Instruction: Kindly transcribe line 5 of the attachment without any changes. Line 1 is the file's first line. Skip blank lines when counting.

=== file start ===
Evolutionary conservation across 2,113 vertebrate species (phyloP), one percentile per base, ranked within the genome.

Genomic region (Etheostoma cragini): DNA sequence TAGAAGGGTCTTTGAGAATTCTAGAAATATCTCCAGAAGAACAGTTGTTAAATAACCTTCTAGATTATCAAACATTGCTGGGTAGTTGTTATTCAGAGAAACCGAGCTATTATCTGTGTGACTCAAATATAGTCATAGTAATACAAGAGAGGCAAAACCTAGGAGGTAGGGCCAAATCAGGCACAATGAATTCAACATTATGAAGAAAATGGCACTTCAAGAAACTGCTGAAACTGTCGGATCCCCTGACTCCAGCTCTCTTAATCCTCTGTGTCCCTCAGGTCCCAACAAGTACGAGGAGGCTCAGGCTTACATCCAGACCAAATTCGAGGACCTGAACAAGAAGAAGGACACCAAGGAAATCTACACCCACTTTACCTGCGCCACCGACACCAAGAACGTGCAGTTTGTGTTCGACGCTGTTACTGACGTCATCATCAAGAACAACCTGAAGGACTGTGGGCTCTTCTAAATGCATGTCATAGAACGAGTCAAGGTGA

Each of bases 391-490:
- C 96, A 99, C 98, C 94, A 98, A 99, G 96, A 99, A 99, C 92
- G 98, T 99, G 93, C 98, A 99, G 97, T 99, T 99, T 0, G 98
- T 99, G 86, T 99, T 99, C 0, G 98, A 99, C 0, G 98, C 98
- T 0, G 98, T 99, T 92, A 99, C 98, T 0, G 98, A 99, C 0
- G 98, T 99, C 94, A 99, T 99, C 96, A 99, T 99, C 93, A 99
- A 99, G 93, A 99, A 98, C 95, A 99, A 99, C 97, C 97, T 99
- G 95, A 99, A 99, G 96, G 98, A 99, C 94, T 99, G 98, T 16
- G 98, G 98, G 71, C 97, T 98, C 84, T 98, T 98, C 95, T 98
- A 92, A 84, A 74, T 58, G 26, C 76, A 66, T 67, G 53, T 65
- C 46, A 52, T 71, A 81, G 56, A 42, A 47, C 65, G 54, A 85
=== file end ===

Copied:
- G 98, T 99, G 93, C 98, A 99, G 97, T 99, T 99, T 0, G 98